These MPs were from the North East, West Bengal, Kerala and Tamil Nadu. They either speak Bengali, Nepali, English, Tamil or Malayalam. Those from the North East speak any of the 220 languages spoken in their region. It was said that the MPs were willing to learn Hindi and language experts from the Central Hindi Training Institute (CHTI) were hired by the Ministry of Home Affairs to teach them at the Parliament House.
According to Jai Prakash Kadam, the CHTI Director, the teaching modules were specifically designed for the MPs, to help them understand and speak the language within a short time. The lecture will last for an hour and will be conducted on Saturdays and Sundays. Some senior officers who expressed willingness to attend the language classes include TRS MP B Vinod Kumar, CPI(M) MP Shankar Dutta, TMC MP Tapas Mandal, BJD MP Rita Tarai and Congress leader KV Thomas.
However, not all MPs agree to the program. DMK MP from Rajya Sabha KP Ramalingam said that it is not right that only Hindi is promoted by the government. He said that the MPs from the South where he belongs could also organize language classes to teach Malayalam, Telugu and Tamil to the MPs from the North. Supporters of the Hindi language program said on the other hand that it was only after the MPs felt the need to learn the language that they sought the services of language professionals.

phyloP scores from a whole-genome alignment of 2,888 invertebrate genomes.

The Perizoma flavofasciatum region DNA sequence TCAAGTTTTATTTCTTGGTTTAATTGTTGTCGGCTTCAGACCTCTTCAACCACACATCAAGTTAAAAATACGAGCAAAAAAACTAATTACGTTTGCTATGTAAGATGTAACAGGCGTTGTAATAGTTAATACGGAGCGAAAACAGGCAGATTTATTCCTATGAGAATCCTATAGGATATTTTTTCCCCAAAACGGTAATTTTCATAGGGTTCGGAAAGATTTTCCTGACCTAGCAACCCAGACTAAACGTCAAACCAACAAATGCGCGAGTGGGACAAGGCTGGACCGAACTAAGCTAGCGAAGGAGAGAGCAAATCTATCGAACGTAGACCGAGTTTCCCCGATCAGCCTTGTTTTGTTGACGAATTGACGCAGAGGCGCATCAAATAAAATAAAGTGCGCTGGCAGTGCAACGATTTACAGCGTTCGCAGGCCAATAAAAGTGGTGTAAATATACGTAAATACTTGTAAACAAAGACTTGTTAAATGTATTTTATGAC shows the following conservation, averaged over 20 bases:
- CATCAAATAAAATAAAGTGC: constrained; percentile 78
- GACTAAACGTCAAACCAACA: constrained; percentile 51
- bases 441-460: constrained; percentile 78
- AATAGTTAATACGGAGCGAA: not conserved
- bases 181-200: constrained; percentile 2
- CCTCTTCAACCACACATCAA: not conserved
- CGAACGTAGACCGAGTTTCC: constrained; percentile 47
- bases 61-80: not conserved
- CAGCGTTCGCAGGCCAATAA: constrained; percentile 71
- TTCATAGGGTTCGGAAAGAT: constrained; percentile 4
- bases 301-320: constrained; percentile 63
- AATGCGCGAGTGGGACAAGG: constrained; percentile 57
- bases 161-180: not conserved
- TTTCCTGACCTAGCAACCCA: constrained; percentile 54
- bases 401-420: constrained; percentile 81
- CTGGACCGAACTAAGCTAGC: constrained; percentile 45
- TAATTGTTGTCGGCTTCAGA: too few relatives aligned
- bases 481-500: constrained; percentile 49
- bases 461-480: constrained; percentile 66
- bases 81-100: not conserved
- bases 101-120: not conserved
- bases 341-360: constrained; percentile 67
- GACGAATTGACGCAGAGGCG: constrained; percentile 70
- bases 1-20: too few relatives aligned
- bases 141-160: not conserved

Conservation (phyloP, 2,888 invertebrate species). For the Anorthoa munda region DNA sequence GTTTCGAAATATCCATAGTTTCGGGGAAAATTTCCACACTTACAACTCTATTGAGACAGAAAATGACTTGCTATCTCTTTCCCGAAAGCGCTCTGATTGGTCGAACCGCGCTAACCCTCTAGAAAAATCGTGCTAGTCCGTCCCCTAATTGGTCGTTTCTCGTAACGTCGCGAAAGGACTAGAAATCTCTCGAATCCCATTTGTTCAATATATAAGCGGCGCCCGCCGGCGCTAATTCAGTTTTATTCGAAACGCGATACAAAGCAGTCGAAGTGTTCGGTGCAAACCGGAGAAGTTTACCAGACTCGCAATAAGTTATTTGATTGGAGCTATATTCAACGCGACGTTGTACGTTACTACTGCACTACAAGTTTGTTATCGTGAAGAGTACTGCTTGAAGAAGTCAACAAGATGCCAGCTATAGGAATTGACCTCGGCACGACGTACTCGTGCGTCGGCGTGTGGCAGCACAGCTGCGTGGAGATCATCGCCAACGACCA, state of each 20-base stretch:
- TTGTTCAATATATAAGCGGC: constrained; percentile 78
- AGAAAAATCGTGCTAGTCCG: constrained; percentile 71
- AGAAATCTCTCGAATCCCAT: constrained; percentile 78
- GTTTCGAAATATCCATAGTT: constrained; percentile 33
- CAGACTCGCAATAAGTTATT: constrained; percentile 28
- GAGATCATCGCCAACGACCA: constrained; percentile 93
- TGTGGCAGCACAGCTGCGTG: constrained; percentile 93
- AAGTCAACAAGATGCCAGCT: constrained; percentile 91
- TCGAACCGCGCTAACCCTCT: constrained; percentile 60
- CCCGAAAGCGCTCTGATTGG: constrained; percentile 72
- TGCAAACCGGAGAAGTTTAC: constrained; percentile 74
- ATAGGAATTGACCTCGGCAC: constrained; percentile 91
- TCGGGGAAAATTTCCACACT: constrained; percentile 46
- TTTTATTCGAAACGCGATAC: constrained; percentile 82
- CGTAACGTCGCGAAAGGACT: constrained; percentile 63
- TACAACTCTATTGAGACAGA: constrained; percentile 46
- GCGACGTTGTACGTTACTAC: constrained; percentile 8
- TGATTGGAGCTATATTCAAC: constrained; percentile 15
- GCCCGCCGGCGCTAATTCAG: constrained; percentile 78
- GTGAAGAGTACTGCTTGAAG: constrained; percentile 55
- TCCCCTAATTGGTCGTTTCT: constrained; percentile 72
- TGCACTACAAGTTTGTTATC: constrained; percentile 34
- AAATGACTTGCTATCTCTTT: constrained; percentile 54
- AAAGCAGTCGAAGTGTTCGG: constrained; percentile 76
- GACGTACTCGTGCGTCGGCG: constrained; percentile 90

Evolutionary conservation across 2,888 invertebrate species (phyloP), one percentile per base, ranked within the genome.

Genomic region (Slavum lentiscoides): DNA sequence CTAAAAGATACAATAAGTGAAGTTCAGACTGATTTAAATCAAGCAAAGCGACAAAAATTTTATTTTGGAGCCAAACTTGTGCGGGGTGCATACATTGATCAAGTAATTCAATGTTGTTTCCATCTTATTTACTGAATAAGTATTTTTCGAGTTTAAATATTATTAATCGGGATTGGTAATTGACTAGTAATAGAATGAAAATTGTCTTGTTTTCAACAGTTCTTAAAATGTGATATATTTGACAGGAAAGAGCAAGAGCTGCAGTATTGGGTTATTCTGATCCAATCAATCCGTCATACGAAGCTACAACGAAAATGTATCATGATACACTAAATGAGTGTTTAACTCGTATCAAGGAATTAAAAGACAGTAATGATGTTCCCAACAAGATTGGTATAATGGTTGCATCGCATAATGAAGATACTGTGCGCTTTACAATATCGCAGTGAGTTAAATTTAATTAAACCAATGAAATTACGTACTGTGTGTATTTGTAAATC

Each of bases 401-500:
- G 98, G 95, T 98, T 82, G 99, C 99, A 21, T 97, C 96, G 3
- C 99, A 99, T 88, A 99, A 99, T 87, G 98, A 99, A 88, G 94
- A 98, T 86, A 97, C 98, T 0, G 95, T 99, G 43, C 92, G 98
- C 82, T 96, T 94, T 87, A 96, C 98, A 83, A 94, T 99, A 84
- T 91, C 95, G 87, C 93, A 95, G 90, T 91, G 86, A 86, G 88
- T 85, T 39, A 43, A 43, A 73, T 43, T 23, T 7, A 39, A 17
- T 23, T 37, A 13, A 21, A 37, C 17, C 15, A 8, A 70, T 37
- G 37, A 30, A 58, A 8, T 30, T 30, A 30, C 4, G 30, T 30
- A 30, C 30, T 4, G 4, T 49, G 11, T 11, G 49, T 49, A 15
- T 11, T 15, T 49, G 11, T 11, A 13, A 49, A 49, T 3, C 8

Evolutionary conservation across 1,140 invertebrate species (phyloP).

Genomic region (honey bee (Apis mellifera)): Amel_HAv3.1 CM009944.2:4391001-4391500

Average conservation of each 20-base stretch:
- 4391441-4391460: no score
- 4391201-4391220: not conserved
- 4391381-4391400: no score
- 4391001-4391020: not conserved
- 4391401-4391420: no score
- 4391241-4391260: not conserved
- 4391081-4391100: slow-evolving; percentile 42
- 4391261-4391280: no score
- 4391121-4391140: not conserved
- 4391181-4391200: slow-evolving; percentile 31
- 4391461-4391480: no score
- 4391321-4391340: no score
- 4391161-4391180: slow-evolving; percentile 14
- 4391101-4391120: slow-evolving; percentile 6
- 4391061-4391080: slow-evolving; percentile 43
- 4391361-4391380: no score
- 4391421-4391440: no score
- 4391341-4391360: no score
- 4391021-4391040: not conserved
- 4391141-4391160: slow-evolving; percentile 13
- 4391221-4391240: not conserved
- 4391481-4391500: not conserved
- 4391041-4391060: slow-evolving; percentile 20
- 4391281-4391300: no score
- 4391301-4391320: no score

According to Ethnologue, the principal languages of India are English, Sanskrit and Hindi. The country’s current population based on the 2013 World Bank data is more than 1.2 billion people, speaking 447 individual languages.
Since Narendra Modi became India’s Prime Minister in May 2014, he had been pushing for Hindi to replace English as the official language in government and business. India recognizes English and Hindi as the two official languages used in federal government business although the country’s constitution officially recognizes 22 languages. Modi’s government had even ordered its officials to use Hindi in their social media accounts. This stance is creating a wider communication divide among its constituents, especially in the eastern and southern states where English or other local languages are preferred.
As early as 2014, many people have remarked that Modi’s push for Hindi as the official language is a move to break away from the Anglophone elite in the Congress. Modi is seen to present India as a rural, small-town oriented country because that was the group where Modi campaigned to and got most of his votes from.